I ordered this book (from Bibliophile Books) because it was described as being set in 1950s England – a time when I was beginning to be aware of the world around me, growing up into teenagerhood and going through my school years. Those were my formative years, in fact.

The main theme of the book is the battle with TB (tuberculosis) of the characters depicted in it, just as the miracle medicine of antibiotics, known then as Streptomycin, is beginning to appear on the world stage, bringing with it the promise of salvation from diseases formerly considered incurable, even fatal. While the wider context of the book is 1950s Britain, with its entrenched class differences, prejudices and post-war restrictions, the immediate environment in which the narrative develops is a custom-built sanatorium intended to cure its inmates, or residents.

The two principal characters are Lenny and Miriam Lynskey, teenage twins from the East End of London and, yes, Jewish. There are references to the various kinds of food their mother brings them on visiting days (kichelach, chopped liver, potato latkes), and the occasional Yiddish expression is thrown in for good measure. Because of the recently established National Health system, which had made the benefits of medical care universally available in England, they find themselves in a milieu which consists mainly of genteel, middle- or upper-class individuals, such as former officers, university graduates, or business people, but all with TB. The author also reveals the attitudes held by the other inmates towards the new arrivals, and Jews in general, especially refugees, with references to widely-held anti-Semitic or philo-Semitic views.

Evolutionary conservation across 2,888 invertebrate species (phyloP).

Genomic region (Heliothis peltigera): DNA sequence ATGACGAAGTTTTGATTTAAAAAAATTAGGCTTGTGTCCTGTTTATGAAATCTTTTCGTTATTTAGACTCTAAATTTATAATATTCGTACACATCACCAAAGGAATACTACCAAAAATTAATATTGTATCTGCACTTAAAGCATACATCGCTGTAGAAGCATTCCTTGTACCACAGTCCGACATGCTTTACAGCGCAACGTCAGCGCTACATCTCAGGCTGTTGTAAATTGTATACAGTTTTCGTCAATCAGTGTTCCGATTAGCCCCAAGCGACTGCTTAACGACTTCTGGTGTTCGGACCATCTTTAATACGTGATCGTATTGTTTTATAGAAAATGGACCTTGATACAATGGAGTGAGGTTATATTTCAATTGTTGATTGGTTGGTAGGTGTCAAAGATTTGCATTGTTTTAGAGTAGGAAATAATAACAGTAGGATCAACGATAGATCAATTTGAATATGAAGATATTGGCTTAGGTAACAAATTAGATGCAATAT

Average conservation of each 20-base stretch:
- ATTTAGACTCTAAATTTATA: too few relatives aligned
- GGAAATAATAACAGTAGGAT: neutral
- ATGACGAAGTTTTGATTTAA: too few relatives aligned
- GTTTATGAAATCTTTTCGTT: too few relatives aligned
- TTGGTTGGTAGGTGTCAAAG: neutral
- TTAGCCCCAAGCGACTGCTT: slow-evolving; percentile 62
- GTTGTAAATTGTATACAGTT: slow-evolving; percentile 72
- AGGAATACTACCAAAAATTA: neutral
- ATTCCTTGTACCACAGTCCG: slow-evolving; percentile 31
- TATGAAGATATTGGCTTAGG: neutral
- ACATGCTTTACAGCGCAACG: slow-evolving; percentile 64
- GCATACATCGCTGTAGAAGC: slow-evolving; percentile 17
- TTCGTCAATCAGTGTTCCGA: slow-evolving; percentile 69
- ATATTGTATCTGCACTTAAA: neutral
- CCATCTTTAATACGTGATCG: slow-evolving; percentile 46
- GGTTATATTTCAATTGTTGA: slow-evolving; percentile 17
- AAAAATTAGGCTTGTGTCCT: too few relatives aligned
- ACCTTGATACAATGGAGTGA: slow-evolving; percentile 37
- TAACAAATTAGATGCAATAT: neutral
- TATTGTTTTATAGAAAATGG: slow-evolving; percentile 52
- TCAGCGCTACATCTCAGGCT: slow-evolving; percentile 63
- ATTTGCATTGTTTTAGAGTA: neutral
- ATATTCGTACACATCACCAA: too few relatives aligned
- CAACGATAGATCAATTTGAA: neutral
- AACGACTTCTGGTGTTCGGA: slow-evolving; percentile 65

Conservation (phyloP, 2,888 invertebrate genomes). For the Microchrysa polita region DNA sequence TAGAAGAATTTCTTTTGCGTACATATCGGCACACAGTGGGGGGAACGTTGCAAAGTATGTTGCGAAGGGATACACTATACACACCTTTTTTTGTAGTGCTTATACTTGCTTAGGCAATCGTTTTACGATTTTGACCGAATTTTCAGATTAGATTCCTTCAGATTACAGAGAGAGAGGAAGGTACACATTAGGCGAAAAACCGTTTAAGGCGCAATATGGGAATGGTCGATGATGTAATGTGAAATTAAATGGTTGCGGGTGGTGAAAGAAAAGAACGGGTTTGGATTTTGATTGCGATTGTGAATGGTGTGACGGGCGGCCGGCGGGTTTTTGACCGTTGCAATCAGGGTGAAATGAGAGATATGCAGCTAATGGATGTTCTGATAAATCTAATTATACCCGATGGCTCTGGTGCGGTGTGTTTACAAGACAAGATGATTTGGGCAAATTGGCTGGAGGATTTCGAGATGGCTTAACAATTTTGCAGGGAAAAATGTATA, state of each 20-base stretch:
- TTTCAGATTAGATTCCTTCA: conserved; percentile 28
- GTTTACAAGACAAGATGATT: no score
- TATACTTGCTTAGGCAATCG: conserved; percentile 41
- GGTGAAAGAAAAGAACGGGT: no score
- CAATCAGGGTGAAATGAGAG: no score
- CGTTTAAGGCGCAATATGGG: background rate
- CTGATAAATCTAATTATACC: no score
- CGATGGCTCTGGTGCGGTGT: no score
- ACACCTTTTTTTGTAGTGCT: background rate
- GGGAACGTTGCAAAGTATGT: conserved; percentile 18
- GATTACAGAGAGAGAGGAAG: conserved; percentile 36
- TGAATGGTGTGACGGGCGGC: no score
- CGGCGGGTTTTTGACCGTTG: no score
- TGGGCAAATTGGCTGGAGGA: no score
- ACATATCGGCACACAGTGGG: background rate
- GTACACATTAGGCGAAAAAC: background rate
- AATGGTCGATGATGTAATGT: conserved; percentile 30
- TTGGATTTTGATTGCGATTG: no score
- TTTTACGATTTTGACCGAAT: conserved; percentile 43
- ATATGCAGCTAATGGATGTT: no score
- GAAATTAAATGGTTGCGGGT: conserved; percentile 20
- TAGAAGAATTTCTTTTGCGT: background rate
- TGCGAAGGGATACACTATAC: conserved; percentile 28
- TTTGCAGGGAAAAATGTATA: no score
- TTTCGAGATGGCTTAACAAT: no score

As I was reading I could hear echoes of Thomas Mann’s ‘The Magic Mountain’ in the accounts of the monotony, boredom and gloom of life in a sanatorium, despite the good-intentions the various members of staff. The treatments are sometimes inexpressibly harsh, involving endless bed-rest on outside verandas, in all weathers, on the assumption that freezing cold air is somehow good for the lungs. Meanwhile, friendships are established, sexual adventures are experienced and a panoply of characters from vastly different backgrounds are presented. Lenny and Miriam are introduced to English literature by one of the inmates, and as the book progresses, describing the year that they spend in the sanatorium, we follow the development of their personalities.

The conclusion of the book brings us into contemporary England and we see how the lives of the various inmates developed over time, revealing the forces that have made England into the country and society it is today.

The book is written in an interesting and insightful way, and provides the all-encompassing experience one seeks in a book, namely, entering into a world of imagination that is not our own but with which the reader can identify.